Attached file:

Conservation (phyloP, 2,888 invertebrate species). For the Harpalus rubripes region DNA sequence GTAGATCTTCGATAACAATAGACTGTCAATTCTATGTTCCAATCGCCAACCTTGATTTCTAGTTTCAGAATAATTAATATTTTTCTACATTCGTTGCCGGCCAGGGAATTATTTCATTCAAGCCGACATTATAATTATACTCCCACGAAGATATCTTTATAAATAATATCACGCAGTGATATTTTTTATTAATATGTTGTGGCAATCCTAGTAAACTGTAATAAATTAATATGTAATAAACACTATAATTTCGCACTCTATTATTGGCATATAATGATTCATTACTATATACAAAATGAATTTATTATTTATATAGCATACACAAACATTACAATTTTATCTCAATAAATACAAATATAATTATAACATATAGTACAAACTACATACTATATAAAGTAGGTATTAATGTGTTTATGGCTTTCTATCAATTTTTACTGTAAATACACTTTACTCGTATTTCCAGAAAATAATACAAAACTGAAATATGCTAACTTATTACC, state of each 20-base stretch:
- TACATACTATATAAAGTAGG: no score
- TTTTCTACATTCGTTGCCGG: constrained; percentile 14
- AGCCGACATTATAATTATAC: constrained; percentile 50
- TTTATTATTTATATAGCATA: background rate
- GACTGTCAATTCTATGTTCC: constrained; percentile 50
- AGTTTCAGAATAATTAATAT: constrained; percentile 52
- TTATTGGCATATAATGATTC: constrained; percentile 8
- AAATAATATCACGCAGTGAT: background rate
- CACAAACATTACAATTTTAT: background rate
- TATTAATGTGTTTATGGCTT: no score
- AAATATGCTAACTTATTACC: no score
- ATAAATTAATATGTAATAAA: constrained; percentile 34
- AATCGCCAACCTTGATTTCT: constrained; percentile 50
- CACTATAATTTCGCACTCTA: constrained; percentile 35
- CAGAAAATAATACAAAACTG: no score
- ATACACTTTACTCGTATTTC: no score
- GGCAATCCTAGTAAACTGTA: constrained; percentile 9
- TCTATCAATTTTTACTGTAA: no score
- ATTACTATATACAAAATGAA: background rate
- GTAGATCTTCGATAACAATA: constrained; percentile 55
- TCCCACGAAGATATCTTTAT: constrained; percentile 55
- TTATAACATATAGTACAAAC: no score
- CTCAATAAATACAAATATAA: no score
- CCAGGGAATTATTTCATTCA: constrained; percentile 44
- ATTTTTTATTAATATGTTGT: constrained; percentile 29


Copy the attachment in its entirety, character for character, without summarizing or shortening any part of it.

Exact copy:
Conservation (phyloP, 2,888 invertebrate species). For the Harpalus rubripes region DNA sequence GTAGATCTTCGATAACAATAGACTGTCAATTCTATGTTCCAATCGCCAACCTTGATTTCTAGTTTCAGAATAATTAATATTTTTCTACATTCGTTGCCGGCCAGGGAATTATTTCATTCAAGCCGACATTATAATTATACTCCCACGAAGATATCTTTATAAATAATATCACGCAGTGATATTTTTTATTAATATGTTGTGGCAATCCTAGTAAACTGTAATAAATTAATATGTAATAAACACTATAATTTCGCACTCTATTATTGGCATATAATGATTCATTACTATATACAAAATGAATTTATTATTTATATAGCATACACAAACATTACAATTTTATCTCAATAAATACAAATATAATTATAACATATAGTACAAACTACATACTATATAAAGTAGGTATTAATGTGTTTATGGCTTTCTATCAATTTTTACTGTAAATACACTTTACTCGTATTTCCAGAAAATAATACAAAACTGAAATATGCTAACTTATTACC, state of each 20-base stretch:
- TACATACTATATAAAGTAGG: no score
- TTTTCTACATTCGTTGCCGG: constrained; percentile 14
- AGCCGACATTATAATTATAC: constrained; percentile 50
- TTTATTATTTATATAGCATA: background rate
- GACTGTCAATTCTATGTTCC: constrained; percentile 50
- AGTTTCAGAATAATTAATAT: constrained; percentile 52
- TTATTGGCATATAATGATTC: constrained; percentile 8
- AAATAATATCACGCAGTGAT: background rate
- CACAAACATTACAATTTTAT: background rate
- TATTAATGTGTTTATGGCTT: no score
- AAATATGCTAACTTATTACC: no score
- ATAAATTAATATGTAATAAA: constrained; percentile 34
- AATCGCCAACCTTGATTTCT: constrained; percentile 50
- CACTATAATTTCGCACTCTA: constrained; percentile 35
- CAGAAAATAATACAAAACTG: no score
- ATACACTTTACTCGTATTTC: no score
- GGCAATCCTAGTAAACTGTA: constrained; percentile 9
- TCTATCAATTTTTACTGTAA: no score
- ATTACTATATACAAAATGAA: background rate
- GTAGATCTTCGATAACAATA: constrained; percentile 55
- TCCCACGAAGATATCTTTAT: constrained; percentile 55
- TTATAACATATAGTACAAAC: no score
- CTCAATAAATACAAATATAA: no score
- CCAGGGAATTATTTCATTCA: constrained; percentile 44
- ATTTTTTATTAATATGTTGT: constrained; percentile 29